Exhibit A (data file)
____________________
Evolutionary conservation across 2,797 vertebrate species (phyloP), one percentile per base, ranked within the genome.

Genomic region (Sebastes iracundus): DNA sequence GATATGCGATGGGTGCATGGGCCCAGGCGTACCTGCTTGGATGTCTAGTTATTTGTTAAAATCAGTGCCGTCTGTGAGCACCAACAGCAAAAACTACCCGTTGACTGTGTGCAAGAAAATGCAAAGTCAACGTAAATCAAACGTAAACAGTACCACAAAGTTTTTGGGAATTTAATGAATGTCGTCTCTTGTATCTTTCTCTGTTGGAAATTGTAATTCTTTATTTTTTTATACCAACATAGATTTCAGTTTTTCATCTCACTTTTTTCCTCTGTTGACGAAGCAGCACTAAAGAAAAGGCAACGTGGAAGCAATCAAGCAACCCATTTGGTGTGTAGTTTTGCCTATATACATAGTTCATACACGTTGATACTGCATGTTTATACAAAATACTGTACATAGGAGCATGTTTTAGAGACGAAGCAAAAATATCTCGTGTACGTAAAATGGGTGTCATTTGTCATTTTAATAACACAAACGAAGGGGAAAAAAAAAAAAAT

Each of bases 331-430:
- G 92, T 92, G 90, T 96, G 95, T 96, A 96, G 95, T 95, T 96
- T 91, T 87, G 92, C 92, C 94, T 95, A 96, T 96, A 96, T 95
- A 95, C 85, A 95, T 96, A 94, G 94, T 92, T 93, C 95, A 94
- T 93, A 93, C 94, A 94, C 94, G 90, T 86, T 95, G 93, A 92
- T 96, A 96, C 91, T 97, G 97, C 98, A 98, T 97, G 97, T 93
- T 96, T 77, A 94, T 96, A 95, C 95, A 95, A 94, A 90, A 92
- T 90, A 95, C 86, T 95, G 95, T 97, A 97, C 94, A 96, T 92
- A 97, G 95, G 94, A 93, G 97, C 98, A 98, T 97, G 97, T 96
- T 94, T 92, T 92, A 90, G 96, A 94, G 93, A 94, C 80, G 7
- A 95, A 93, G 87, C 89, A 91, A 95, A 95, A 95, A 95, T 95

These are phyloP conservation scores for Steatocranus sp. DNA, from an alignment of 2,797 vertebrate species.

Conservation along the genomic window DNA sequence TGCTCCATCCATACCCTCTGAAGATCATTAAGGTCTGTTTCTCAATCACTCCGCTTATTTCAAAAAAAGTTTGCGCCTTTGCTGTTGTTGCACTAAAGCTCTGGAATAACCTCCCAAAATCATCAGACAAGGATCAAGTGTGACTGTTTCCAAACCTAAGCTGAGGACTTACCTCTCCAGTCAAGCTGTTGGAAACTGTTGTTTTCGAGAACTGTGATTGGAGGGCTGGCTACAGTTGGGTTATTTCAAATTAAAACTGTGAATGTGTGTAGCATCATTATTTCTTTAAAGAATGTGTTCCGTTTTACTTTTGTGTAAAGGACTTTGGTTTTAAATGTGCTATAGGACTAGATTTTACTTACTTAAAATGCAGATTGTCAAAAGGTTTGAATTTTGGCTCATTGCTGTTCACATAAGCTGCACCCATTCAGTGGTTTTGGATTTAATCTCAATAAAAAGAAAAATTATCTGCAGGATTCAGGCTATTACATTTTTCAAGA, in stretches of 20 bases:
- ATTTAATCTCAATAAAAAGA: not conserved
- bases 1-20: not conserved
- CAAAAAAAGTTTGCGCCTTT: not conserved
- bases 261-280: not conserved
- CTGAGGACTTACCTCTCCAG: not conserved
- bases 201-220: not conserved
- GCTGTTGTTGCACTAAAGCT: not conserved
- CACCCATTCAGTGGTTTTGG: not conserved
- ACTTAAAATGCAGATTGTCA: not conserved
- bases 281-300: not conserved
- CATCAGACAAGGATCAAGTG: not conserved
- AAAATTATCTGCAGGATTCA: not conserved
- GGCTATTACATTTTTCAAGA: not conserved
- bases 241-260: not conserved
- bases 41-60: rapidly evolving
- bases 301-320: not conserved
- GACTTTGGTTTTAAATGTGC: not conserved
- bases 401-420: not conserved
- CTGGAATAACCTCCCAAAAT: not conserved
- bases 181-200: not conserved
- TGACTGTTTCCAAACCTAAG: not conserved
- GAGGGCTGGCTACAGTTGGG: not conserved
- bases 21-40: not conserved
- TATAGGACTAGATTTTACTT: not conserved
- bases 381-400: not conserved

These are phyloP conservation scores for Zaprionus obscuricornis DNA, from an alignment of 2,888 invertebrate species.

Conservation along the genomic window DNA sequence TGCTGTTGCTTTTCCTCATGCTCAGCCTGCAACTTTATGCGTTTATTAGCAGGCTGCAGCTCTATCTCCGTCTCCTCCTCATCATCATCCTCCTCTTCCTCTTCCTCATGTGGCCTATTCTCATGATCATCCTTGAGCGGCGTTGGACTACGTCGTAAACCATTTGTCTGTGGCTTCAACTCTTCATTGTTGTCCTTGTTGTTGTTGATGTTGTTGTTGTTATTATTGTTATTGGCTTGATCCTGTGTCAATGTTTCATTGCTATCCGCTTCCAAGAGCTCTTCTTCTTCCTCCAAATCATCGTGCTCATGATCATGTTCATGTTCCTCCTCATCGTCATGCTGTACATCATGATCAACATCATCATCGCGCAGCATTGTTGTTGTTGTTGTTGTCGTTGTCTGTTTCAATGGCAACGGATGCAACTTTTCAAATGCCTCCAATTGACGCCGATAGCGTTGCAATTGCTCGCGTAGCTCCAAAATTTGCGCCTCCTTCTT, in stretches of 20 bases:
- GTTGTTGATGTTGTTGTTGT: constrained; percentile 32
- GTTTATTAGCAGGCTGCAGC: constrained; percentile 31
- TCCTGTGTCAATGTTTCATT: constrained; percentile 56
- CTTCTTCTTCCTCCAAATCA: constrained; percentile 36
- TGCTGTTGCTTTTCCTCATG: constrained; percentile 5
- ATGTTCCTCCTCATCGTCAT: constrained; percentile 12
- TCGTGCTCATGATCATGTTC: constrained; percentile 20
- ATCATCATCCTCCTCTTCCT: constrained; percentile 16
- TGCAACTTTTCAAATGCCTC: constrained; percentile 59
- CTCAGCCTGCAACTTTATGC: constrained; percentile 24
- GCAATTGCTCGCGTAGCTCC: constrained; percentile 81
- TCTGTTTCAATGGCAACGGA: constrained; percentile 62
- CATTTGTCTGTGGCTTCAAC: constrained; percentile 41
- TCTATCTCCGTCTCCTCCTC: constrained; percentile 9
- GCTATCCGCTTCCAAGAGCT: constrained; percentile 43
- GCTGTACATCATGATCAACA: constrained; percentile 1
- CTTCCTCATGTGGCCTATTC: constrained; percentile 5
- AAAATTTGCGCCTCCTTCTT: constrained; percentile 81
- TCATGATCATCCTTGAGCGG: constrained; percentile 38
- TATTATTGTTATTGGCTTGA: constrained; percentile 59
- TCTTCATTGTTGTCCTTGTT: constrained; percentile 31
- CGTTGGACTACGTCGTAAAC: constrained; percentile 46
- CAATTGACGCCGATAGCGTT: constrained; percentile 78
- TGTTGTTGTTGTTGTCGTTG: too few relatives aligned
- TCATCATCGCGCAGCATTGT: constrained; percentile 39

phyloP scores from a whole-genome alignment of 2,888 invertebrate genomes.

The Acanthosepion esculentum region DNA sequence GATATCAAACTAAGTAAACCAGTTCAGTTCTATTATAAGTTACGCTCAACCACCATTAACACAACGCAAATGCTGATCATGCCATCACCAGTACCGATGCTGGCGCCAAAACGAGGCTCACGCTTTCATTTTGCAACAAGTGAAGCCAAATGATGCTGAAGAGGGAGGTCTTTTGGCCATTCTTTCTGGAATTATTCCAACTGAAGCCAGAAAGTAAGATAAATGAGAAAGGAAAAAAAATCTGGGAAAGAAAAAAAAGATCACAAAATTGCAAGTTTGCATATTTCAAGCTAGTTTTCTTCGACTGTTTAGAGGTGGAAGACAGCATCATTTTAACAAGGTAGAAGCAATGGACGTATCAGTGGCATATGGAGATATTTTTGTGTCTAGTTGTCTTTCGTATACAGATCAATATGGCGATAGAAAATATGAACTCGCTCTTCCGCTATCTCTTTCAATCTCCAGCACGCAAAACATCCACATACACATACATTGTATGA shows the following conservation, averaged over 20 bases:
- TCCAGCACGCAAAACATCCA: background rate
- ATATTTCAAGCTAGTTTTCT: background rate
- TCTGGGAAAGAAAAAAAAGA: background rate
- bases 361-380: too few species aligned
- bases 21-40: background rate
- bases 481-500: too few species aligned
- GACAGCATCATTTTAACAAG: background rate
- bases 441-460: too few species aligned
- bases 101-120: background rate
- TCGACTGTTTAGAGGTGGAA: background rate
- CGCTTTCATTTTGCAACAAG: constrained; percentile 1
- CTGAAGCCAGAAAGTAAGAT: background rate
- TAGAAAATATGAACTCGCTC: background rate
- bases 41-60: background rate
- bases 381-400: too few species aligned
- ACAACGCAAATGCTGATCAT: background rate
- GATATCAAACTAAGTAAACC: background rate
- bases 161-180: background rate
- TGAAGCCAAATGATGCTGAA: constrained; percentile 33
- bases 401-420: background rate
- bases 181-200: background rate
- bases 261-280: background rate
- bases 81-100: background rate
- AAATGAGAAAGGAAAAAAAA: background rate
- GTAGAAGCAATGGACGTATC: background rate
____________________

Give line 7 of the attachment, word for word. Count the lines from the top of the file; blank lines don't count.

- T 93, A 93, C 94, A 94, C 94, G 90, T 86, T 95, G 93, A 92